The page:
Sharon, the champion of Eretz Israel and colonization, grows emotional with each olive tree planted in the "land of Israel", but he approved the destruction of hundreds of Palestinian olive groves and orchards during the Second Intifida then suddenly dismantled the Gaza settlements of which he personally was the sponsor between 1970 and 1980.
By all accounts, Sharon became concerned by the wear endured by Israeli society during the Intifida and the threats posed by the signature of the United States to the Road Map, providing for the creation of a viable Palestinian state. He had to find an exit and to bring about a spectacular coup to regain the upper hand. This turned out to be the Gaza evacuation. There was widespread stupefaction and sustained applause from the international community. Sharon was enthroned as a Man of Peace by George W. Bush. But it was forgotten that the foresighted Ariel Sharon never keeps just one plan in his desk but several, adapted to circumstances, subject to change by their very nature.
But once persuaded by his associates and certain generals of the irrationality of a political victory over the Palestinans, he decided to adapt by turning the situation to his advantage. He resuscitated a very old alternate plan —dating from 1978— in which the Palestinians would get back Gaza plus 40 to 50 percent of the West Bank. The idea was to manage as one could in a difficult situation while keeping the political initiative both vis-à-vis the Palestinian adversary and the international community and to be prepared to modify the plan later: either by making more advances or by agreeing to new territorial concessions, should changing circumstances warrant. There again, the idea was to go it alone and to rely his own initiative and above all, to go as far as he could in imposing his own solution.
Sharon, who carefully planned his rise to power in such a way that no one could challenge him, has he changed over time? Yes and no. His basic notions have not budged one iota. But an essential political transformation has occurred motivated by an event in the past. To be precise, it was in 1982 when, as Minister of Defense, following the massacres carried out by the Christian militias allied with Israel in the Palestian refugee camps of Sabra and Shatila near Beirut, he saw tens of thousands of his fellow countrymen march in Tel Aviv shouting Sharon, murderer! President Ronald Reagan abandoned his support for the Israeli invasion of Lebanon. From the Lebanese debacle, said Sharon’s old accomplice Réouven Rivlin, the general learned two big lessons: When engaged in war, Israel must always maintain national unity and avoid severing ties with the United States.
Ariel Sharon was long a brilliant but undisciplined military man and a political adventurer. Elected to the Knesset after the 1973 October War, he bashed Golda Meir and Moshe Dayan, those “cowardly politicians” who stopped him from delivering the fatal blow to Egypt by accepting US demands to abandon the encirclement of the Egypian 3rd Army, which Sharon had pinned down on the other side of the Suez Canal. Dayan let it be known that Henry Kissinger, the US Secretary of State, had threatened to end the US airlift supplying Israel with arms and ammunition if the encirclement was not lifted. Of course, replied Sharon, Kissinger threatened but he would not have made good on his threat. Dayan’s retort was, When Washington communicates this sort of thing, I never try to call their bluff.
Sharon was prepared to play this kind of poker game forever. No matter what the circumstance, Sharon believed that he could force destiny. He was “the man who doesn’t stop at the red light”, as Ouzi Benziman titled in his biography. However, following the Lebanon fiasco, he settled down politically and began include reality in his calculations. One he became head of government, Sharon ably convinced the US State Department to see green when the light was red. But he never yanked their chain more than necessary. He always attempted to anchor himself in the evolving sentiment of his own people.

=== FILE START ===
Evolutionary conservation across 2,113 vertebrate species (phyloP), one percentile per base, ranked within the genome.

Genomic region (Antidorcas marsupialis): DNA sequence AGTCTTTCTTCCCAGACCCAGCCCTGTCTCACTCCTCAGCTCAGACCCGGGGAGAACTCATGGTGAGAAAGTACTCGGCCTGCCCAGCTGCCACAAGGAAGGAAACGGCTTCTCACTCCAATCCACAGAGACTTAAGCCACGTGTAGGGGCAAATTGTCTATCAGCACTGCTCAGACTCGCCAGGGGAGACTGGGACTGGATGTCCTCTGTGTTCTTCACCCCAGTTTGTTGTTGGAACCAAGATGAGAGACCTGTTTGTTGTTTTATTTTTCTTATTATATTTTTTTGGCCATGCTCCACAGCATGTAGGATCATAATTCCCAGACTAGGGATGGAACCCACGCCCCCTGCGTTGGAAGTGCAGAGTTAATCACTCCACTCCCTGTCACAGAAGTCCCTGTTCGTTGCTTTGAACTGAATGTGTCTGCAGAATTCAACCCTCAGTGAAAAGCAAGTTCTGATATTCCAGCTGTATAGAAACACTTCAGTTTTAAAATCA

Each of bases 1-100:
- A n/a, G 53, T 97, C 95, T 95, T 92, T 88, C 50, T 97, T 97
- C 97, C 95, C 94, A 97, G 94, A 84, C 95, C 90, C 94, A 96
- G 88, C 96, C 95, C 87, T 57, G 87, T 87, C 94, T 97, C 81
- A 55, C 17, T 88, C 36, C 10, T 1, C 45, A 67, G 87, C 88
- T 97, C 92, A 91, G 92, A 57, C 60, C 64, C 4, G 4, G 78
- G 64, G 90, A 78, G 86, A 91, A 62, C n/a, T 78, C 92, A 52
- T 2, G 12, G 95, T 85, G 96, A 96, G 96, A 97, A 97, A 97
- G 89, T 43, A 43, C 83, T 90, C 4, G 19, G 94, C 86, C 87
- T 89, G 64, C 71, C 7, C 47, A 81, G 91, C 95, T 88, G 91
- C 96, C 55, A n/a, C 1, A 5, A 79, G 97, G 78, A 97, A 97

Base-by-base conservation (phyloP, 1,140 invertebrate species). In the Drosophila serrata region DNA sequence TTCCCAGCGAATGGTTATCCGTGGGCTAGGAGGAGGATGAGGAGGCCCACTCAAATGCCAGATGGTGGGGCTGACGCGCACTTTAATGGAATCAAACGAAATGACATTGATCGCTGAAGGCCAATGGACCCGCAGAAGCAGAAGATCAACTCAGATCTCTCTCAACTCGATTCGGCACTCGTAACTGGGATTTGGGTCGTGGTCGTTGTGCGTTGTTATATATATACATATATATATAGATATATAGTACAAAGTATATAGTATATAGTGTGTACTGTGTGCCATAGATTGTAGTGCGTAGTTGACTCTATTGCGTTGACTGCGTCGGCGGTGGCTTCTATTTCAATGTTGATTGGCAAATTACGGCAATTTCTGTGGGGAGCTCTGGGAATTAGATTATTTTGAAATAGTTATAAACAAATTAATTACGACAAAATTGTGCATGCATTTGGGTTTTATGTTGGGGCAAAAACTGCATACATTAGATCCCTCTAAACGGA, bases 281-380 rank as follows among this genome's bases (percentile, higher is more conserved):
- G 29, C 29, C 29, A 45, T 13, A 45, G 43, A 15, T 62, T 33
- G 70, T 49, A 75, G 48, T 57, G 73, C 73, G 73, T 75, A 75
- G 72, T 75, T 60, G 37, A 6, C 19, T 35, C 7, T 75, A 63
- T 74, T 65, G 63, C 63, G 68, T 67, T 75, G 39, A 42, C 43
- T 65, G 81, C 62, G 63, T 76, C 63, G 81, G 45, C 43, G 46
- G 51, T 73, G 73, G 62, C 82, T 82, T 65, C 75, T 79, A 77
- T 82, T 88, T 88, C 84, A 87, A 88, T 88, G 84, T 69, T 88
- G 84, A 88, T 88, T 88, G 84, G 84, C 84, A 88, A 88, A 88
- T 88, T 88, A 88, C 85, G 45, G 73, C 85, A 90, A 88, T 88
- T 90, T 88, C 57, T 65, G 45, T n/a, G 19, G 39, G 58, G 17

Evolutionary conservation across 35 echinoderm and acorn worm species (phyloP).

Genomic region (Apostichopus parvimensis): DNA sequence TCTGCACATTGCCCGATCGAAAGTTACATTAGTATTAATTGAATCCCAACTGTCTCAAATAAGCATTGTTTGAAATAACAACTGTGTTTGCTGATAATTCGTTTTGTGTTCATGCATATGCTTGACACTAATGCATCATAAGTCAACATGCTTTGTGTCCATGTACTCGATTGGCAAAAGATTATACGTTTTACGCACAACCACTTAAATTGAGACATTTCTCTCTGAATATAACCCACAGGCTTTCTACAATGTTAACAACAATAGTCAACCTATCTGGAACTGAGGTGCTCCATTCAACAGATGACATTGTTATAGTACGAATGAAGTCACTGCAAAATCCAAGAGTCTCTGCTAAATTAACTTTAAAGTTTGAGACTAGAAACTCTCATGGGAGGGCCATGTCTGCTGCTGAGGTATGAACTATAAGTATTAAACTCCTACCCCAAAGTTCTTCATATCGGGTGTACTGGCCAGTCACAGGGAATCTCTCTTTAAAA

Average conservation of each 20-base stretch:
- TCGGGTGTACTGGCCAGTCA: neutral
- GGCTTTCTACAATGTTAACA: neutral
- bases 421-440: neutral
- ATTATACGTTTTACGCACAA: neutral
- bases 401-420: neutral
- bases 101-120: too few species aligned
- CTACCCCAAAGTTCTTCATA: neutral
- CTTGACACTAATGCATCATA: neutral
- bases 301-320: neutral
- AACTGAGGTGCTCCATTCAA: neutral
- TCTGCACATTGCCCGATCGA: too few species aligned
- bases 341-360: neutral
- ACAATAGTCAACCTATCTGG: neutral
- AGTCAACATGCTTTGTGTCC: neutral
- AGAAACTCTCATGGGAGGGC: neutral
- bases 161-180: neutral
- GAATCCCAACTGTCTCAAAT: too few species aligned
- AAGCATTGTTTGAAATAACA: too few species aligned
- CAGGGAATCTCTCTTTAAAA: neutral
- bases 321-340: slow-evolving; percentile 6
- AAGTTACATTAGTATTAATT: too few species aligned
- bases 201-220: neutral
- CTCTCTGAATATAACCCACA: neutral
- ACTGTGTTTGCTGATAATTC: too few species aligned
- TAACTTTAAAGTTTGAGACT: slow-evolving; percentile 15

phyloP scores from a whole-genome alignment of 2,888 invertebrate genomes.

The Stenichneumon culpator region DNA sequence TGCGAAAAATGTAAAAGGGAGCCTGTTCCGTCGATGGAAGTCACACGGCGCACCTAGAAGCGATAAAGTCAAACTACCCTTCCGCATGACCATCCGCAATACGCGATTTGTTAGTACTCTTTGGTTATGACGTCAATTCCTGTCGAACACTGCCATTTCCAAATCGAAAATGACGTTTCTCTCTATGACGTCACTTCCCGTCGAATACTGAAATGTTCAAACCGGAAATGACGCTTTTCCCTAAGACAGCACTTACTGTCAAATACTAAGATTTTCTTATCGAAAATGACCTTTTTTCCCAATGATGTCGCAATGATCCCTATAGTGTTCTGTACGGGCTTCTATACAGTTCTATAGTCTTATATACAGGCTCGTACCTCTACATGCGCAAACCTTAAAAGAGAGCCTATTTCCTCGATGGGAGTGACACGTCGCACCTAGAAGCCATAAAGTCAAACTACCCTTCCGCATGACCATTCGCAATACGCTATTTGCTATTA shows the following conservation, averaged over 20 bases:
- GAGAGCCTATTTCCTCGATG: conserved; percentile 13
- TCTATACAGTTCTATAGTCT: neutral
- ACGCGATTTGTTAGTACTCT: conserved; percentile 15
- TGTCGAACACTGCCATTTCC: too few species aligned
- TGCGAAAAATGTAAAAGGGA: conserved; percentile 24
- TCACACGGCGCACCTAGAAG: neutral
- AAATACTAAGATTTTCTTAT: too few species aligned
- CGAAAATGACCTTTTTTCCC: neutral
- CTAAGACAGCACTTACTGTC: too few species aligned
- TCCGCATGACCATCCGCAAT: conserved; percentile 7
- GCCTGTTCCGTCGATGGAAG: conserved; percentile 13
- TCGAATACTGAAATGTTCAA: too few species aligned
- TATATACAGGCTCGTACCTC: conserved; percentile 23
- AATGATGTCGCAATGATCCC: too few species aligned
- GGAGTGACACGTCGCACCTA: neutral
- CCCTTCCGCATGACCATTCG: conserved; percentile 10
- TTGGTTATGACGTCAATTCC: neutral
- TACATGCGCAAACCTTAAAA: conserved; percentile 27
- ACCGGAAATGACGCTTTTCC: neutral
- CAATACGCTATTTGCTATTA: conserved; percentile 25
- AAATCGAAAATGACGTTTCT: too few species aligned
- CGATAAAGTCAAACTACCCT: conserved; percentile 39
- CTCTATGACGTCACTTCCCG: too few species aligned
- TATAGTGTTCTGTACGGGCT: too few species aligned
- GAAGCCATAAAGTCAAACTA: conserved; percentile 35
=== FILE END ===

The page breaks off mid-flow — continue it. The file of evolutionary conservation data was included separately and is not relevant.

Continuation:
Truth be told, it was Israeli public opinion which, during the initial phase of the Intifada, handed Sharon his reputation: that of an iron fist towards the Palestinians. But despite the helping hand from the Israeli people, it is Sharon who, –because Israel is at war–, listens to and always remains in step with changing public opinion. If he hadn’t acquired the certainty that Israelis wanted “separation” from the Palestinians more than “victory” over them, Sharon would have never gone against their convictions by ordering the evacuation of Gaza. Moreover, the conditions of the evacuation allowed him to plant in public opinion a concept which has always informed and nourished his vision: unilateralism in dealing with the Palestinians.
By an overwhelming majority, Israelis have longed to “divorce” themselves from the Palestinians — to separate from them and to forget about them. But Sharon was convinced that it would be necessary to see and hear from them for the long haul. But ending it all by divorce? —And how would this accomplished without partially giving up such densely populated territory?— By setting his own conditions while preserving his interests as best he could, without negotiation and without an arbitor. Always rely on yourself…
The unilateral evacuation was the last act in “Arik, the King of Israel”, as his supporters describe it. Unilateralism is a double-edged sword. It preserves the essential of the Israeli occupation: the uninterrupted construction of the security wall and the the accelerated cantonization of the West Bank. And what is more, it habituates the international community to constant delays in the establishiment of a “viable Palestinian state". But it also traces a new path: the idea that the withdrawal from future territory is ineluctable because it is viewed as a necessity by the Israelis themselves, as was Gaza.
Once having evacuated Gaza, Sharon split up Likud. He first called his new party “National Responsibility”. Three days later he changed the name. The party, his party, because it rested entirely on his personal stature, would be called Kadima (Forward): Advance, always advance...
Would Sharon have ordered a general retreat from the territories conquered in 1967? That was certainly not his plan. But had circumstances, from which he had above all sought to extricate himself, imposed such a necessity, then he would certainly have carried it out. Just as he evacuated Sinai in 1978 after having vigorouly opposed it. Just as he pulled out out of Gaza in 2005 after having sworn to Ari Shavit in 2001 that he would “never” abandon a single colony --even the most remote. There is still a long and winding road in the enterprise of conquest.